In a memorable investigative report, Charles Duhigg discovered that a Target Corporation statistician had invented a surprisingly effective algorithm that predicted if a customer was pregnant—along with her due date. Target’s interest in pregnancy prediction followed a common behavioral modification strategy that starts by identifying situations in which consumers are experiencing a life-altering event. Habits are hard to break, so those rare situations of pattern-shattering life changes are ideal moments for forging new habits. This is exactly what Target wanted to do by sending baby-related coupons to expecting families. Bring new parents in for deals during a tumultuous time and hope Target shopping would become a habit for years to come. Consider all the ways that marketers may able to identify when you break off a relationship, experience a significant health concern, start a new job, lose a job, or go through other events that create a habit-flexible, vulnerable moment.
Behavioral science also suggests your mood, energy levels, and alertness can affect decision-making and biases in predictable ways. According to leaked internal documents, Facebook claims it can identify its teenage users’ emotional states to give advertisers the means to reach those who feel “insecure,” “anxious,” or “worthless.” Presumably the point is to pinpoint the exact moment a sales message is most likely to hit home.
Using data to predict internal states for strategic targeting could go further, as behavioral science has identified decision-altering states beyond common ways of describing moods and affects. In Thinking, Fast and Slow, Daniel Kahneman describes a shocking study based on detailed records of the exact time and outcome of Israeli judges’ decisions reviewing parole requests. While the requests were presented in random order, timing made a world of difference. Judges were many times more likely to deny a request just before a meal than just after a meal. With support from further research, Kahneman explains this result as a matter of ego depletion—a degradation of willpower that comes after a period of exercising self-control.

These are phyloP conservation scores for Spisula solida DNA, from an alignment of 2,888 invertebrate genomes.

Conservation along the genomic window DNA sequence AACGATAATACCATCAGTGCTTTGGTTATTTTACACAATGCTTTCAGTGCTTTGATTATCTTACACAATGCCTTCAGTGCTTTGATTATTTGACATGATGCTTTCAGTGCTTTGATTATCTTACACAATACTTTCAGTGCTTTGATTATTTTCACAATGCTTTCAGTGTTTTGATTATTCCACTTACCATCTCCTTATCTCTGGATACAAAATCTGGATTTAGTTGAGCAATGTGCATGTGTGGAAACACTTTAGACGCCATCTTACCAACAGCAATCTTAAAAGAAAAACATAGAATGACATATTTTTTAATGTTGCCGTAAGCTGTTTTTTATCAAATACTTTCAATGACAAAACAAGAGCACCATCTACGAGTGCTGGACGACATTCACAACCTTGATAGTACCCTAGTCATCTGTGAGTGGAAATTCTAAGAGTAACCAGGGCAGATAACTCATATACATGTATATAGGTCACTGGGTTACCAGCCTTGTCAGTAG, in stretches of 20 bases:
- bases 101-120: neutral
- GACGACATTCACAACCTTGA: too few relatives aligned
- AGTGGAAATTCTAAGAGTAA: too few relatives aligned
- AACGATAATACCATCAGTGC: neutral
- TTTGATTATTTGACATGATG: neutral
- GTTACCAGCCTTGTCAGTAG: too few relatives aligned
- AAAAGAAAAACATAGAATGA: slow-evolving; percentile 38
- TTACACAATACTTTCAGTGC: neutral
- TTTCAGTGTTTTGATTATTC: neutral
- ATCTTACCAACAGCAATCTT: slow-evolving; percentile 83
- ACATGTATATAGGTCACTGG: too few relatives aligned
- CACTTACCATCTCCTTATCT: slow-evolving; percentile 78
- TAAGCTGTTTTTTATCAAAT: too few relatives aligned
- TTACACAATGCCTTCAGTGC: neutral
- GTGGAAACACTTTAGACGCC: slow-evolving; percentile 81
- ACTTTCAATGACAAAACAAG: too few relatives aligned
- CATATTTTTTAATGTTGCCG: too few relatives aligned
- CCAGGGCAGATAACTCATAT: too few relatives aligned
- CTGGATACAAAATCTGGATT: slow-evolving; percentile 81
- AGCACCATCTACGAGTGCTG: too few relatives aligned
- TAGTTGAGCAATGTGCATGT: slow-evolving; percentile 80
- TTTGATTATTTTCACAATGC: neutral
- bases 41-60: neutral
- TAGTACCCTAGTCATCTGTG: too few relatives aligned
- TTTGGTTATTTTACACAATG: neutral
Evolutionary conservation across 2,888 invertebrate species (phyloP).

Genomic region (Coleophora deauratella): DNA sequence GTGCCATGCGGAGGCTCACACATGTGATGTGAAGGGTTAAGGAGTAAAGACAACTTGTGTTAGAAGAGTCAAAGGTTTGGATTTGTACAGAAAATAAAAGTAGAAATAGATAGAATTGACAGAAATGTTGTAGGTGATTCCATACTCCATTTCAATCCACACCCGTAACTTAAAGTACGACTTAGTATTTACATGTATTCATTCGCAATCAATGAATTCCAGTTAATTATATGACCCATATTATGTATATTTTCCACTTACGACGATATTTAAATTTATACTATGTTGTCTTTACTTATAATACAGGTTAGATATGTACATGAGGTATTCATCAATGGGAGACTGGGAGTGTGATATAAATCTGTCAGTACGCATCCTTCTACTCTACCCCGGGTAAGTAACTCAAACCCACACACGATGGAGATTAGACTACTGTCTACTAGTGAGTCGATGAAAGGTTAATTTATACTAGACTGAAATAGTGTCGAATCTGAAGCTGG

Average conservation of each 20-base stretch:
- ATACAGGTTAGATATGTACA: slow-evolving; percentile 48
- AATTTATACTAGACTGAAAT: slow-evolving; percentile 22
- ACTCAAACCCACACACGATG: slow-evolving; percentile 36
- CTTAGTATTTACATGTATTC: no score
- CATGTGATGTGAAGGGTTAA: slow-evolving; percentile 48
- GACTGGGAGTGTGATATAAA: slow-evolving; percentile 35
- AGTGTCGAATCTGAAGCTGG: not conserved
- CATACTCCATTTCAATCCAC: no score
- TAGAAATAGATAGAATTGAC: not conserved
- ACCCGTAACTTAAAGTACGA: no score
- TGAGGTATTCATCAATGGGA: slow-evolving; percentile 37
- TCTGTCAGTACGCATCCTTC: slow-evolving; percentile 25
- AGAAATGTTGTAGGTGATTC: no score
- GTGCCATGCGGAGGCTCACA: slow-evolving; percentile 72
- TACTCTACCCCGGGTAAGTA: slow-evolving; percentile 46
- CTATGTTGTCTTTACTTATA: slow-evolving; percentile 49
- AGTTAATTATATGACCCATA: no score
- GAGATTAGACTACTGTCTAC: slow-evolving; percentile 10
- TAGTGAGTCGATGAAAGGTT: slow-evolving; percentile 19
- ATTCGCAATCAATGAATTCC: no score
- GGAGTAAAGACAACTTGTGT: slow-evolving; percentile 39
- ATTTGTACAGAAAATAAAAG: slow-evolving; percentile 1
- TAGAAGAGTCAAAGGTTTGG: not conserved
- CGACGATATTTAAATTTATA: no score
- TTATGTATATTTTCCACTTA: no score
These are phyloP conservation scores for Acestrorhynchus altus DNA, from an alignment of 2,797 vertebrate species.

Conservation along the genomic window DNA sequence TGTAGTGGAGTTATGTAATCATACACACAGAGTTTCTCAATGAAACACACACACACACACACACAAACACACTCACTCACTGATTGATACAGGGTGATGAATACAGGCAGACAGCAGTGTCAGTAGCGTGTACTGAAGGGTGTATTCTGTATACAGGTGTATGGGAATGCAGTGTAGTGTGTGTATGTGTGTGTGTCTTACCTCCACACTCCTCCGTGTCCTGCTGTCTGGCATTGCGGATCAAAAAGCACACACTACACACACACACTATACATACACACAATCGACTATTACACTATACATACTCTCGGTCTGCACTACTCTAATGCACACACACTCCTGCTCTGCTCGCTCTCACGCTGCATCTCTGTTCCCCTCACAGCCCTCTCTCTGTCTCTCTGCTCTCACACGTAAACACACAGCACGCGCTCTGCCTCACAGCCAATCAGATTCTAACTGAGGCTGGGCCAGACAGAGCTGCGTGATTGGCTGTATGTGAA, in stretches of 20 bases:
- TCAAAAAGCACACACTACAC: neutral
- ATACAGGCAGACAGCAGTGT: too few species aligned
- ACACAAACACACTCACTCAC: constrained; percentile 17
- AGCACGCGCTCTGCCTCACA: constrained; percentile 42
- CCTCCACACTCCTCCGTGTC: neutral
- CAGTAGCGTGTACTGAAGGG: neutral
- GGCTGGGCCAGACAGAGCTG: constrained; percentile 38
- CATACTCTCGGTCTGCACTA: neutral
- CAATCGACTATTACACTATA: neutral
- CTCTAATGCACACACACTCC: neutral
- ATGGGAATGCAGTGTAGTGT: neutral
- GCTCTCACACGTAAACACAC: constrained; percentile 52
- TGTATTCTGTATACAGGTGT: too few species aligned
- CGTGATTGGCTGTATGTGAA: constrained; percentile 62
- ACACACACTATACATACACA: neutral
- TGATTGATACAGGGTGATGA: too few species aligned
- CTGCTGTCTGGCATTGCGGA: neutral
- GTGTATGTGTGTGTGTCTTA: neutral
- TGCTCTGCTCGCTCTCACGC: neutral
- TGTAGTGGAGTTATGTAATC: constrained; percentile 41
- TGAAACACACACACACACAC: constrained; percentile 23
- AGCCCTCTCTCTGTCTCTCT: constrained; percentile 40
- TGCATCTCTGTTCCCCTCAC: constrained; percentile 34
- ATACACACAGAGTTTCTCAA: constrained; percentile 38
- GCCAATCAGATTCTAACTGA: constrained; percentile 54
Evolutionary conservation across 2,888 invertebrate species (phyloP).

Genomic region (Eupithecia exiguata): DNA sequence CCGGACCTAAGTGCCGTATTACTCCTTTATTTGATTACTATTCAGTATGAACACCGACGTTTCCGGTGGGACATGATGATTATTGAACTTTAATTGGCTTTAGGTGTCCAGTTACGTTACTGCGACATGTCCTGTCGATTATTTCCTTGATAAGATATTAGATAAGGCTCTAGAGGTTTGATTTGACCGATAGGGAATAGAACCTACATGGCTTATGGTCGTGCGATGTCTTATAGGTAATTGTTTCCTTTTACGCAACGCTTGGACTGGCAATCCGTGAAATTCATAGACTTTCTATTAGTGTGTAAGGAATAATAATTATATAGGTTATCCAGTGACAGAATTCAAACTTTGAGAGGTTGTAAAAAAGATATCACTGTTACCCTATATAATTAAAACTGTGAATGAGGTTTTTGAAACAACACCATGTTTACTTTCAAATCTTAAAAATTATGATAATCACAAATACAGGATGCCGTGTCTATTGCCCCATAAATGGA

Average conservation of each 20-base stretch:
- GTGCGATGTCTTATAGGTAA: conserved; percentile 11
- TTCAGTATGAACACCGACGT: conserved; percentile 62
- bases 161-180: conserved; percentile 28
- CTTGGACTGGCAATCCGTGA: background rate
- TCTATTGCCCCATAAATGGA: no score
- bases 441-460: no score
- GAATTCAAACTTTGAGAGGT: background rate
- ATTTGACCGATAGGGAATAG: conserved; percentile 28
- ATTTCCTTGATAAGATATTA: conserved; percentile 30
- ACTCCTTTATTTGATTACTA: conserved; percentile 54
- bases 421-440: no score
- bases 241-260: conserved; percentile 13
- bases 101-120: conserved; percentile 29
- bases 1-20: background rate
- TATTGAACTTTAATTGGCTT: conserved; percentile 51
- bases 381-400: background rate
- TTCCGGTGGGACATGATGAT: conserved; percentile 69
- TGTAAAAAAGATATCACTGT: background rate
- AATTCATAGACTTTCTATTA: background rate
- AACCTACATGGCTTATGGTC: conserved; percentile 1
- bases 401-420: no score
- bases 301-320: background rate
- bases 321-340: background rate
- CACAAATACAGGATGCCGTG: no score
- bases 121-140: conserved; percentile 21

Might marketers be especially interested in approaching us with impulse-enticing offers when our egos are depleted? The kind of data generated by online activity, smartphone GPS, Fitbits, and the rapidly expanding internet of things can offer all sorts of guides to when someone’s eating, sleeping, leaving work, dealing with a health or legal problem, celebrating a birthday, reading upsetting news stories, and so on. This offers plenty of opportunities for predicting ego depletion, cognitive overload, and much more about fluctuations in our mental stamina and internal states.
Targeted marketing that engages in data-driven behavioral modification techniques undermines market ideals and exacerbates the power asymmetry between buyers and sellers. The political implications of such techniques are more disturbing still. For certain political marketers, the buggy features of human decision-making suggest political choice itself may be hackable. Find the bugs and exploit them: That’s where the energies of more and more campaign operatives have gone as experimental approaches to influencing political behavior have proliferated.